It's difficult sometimes to know how to engage with new work by an artist like Sherrie Levine, whose very name has come to stand as a kind of marker in the history of art. When one thinks of Levine, one thinks of "appropriation"—I have an image in my mind of a portrait of the tight-lipped woman that Walker Evans shot for the Farm Security Administration or Duchamp's Fountain done over in bronze. I think of doubling, copying, postmodernism, the death of the author, the birth of the text. I think, in other words, and while I think I often pass over the material reality of her work, and how it might mean.
Levine's recent exhibition at David Zwirner, however, her first at the gallery, gave one the opportunity to consider the physical facts that constitute her practice—actually, it insisted that one do so—in part because of the strange diversity of items and materials that the artist put to use. The primary space of the exhibition consisted of four separate works, each of which comprised a set of similar components: On the left stood a new, unmodified smeg-brand refrigerator, whose retro design features a sherbety color and Streamline Moderne curves, while to the right hung a trio of monochrome panels, each a different hue. Looking at these triptychs, one might have thought for a moment of Aleksandr Rodchenko’s iconoclastic Pure Red Color, Pure Yellow Color, Pure Blue Color of 1921, except that where the Russian Constructivist's work was meant to boil down painting to its primary colors, what the artist called its "logical conclusion," Levine's wooden panels are invested in painting's history: The color of each is derived from the digital averaging of the hues in one of Renoir's many zaftig yet jaundiced nudes. (Levine previously used a similar operation in her 1989 series "Meltdown.") It's interesting to learn that fact, because none of these mahogany panels—and there were beautiful matte tints of olive, orange, midnight blue, and pink, among others, on display here—look like anyone's flesh. In fact, they do not appear wholly out of place next to the fridges, which Levine purchased in their commercially available colors. Are these nudes too, one might ask, and if so, what do they reveal? A whole history of art, a circuit of bodies and objects, circled through my mind as I took in these compendia, and yet I couldn't shake the specter of Richard Hamilton's $he, 1958–61, which features a woman and a refrigerator in a ghostly embrace. Germane, too, is Byron Kim's work Synecdoche, 1991–, one of the most contested works of the 1993 Whitney Biennial. It presents a grid of colored panels based on the skin tones of friends, family, and strangers in order to create an image of diversity that challenges both identitarian and essentialist conceptions of race. But where Kim attempts a "true" match between the skins of real bodies and the surfaces of his paintings, Levine trades in the field of representation, showing that the signifying power of the subject cannot be held apart from the logic of the commodity.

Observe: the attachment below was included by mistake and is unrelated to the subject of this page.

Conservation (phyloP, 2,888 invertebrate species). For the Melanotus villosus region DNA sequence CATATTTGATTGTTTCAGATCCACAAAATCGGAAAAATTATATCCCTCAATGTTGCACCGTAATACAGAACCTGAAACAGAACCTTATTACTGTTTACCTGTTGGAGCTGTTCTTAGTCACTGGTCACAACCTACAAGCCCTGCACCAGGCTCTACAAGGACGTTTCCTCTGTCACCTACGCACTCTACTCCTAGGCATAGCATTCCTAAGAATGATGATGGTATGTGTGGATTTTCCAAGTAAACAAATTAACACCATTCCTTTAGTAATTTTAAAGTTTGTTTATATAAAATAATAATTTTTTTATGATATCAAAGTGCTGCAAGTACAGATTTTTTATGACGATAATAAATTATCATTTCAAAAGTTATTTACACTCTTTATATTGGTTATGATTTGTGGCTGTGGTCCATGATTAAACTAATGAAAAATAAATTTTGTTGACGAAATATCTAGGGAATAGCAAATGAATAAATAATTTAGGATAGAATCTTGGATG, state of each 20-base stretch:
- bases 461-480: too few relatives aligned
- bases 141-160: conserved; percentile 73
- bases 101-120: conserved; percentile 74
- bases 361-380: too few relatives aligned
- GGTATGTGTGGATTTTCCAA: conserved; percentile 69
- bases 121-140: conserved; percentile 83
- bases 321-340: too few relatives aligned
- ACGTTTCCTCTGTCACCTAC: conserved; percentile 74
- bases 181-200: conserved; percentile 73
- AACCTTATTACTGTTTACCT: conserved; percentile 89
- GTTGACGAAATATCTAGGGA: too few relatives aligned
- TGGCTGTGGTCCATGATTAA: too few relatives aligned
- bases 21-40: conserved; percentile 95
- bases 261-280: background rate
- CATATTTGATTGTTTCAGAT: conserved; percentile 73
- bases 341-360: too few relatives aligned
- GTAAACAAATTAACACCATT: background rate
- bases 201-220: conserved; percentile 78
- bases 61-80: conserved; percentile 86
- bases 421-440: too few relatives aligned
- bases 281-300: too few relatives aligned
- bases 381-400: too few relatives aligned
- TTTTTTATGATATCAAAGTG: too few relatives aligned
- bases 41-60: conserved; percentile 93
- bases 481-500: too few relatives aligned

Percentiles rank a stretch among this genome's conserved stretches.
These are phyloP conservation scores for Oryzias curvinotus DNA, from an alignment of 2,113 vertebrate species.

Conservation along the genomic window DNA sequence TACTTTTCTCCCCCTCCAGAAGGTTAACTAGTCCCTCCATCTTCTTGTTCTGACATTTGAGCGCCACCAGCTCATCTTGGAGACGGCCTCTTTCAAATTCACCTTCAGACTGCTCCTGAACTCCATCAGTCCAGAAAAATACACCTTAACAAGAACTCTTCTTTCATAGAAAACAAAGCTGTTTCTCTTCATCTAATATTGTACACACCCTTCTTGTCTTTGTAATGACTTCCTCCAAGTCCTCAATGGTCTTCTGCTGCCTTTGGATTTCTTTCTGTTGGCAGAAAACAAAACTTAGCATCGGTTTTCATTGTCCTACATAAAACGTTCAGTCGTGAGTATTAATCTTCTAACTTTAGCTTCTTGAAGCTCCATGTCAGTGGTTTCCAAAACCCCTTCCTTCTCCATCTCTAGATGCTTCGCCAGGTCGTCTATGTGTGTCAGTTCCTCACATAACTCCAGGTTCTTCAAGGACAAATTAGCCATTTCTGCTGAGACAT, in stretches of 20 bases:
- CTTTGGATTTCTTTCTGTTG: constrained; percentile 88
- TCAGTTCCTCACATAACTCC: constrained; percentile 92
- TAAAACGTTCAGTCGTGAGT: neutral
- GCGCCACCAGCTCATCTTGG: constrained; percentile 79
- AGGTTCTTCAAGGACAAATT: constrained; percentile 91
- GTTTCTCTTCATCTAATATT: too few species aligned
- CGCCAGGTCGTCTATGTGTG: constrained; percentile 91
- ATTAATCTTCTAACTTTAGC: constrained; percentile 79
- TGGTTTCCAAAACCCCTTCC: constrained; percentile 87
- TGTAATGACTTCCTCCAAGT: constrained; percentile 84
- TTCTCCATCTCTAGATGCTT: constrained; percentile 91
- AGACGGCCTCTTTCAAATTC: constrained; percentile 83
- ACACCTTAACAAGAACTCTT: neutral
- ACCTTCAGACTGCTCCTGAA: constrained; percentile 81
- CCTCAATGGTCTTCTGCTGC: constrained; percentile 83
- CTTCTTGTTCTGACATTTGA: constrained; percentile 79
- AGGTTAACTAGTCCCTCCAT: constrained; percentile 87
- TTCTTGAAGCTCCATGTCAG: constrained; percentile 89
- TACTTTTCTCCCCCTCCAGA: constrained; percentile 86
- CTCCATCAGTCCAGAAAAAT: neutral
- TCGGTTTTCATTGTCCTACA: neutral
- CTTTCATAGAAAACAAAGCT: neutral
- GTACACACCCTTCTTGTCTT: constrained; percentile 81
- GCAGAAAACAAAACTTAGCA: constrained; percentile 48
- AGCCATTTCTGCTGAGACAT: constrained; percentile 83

Having surveyed this new work, I found it interesting to wander through the other galleries of the exhibition, which contained works closer to what we think of when we think of Sherrie Levine: two long rows of photographs of African masks after Evans; a grid of postcards depicting Duchamp's 50 cc of Paris Air. However, four bronze sculptures titled Tengu Element, 2015, each a representation of the deeply hybrid Japanese figure, stood out. Featuring human physical characteristics fused with those of the bird, the mask that Levine selected for re-creation offers up a wily visage with a long nose and a slightly sinister smile. It's difficult not to read it as a trickster. Like any mythic character, this figure has undergone endless variations over time, these being only four of many, and certainly not the last. As such, Levine's appropriation reminds us that copying—whatever that might mean—need not level everything into equivalence, but rather insists on both the irreducible difference and continuity of things.